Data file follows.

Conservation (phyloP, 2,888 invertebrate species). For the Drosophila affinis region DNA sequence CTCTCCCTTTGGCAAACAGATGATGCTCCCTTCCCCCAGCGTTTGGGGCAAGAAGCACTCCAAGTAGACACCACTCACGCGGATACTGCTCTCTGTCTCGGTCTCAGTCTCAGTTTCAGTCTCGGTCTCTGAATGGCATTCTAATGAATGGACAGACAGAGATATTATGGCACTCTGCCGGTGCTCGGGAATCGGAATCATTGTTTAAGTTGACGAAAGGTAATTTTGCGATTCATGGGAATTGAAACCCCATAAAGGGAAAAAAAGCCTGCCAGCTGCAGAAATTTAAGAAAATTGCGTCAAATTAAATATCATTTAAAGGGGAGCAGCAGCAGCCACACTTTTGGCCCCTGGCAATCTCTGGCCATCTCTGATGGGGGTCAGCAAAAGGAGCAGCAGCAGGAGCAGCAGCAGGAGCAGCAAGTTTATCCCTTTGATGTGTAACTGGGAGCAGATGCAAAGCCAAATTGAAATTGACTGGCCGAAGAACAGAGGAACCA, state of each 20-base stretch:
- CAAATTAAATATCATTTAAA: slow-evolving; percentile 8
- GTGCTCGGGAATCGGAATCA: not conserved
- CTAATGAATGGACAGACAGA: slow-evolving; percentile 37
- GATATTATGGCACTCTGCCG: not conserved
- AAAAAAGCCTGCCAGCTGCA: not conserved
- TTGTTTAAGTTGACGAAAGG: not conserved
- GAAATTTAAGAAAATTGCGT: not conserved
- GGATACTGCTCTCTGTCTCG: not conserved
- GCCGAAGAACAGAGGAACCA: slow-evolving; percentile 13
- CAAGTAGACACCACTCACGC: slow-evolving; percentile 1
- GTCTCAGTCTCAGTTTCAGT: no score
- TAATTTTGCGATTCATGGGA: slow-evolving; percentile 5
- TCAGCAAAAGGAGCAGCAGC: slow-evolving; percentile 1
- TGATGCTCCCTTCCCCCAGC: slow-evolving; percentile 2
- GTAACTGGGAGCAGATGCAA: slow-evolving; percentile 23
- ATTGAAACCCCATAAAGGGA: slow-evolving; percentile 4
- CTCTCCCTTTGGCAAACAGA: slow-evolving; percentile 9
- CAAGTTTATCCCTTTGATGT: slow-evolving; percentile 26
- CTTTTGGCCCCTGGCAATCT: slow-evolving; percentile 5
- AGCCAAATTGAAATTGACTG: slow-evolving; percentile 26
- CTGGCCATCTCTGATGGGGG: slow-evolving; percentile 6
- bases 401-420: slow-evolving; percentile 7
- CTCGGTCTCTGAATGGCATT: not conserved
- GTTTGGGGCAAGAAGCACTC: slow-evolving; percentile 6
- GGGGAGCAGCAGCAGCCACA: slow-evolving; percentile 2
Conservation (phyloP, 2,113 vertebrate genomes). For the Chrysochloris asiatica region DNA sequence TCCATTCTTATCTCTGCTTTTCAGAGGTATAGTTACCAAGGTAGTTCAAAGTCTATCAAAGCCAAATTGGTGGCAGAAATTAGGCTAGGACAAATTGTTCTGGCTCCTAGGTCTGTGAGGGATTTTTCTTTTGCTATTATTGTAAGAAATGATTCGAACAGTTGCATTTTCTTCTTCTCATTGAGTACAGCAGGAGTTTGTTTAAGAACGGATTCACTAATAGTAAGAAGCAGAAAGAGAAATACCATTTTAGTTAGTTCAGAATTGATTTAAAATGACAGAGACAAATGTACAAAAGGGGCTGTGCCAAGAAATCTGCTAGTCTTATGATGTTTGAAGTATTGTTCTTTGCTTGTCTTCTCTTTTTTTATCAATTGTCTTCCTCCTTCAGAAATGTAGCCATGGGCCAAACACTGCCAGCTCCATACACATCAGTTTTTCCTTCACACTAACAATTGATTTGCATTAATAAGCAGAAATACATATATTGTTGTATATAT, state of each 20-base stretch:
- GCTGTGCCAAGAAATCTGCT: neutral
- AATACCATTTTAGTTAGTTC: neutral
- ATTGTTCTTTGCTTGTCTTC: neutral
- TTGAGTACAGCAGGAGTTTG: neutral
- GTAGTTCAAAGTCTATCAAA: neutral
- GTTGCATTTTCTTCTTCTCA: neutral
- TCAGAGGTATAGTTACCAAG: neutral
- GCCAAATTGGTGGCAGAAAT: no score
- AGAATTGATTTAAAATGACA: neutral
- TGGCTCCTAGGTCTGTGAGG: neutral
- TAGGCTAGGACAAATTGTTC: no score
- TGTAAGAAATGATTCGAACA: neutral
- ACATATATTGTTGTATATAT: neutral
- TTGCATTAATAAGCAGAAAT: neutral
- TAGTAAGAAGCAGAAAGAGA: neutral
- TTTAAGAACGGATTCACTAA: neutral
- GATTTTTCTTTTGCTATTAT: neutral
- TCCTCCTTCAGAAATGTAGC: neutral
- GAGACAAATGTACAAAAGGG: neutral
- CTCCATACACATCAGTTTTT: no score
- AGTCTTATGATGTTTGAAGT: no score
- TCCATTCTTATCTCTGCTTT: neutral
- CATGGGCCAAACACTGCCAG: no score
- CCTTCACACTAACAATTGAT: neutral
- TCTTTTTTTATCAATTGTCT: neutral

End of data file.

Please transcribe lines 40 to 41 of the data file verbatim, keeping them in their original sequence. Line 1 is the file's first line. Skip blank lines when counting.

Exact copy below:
- ACATATATTGTTGTATATAT: neutral
- TTGCATTAATAAGCAGAAAT: neutral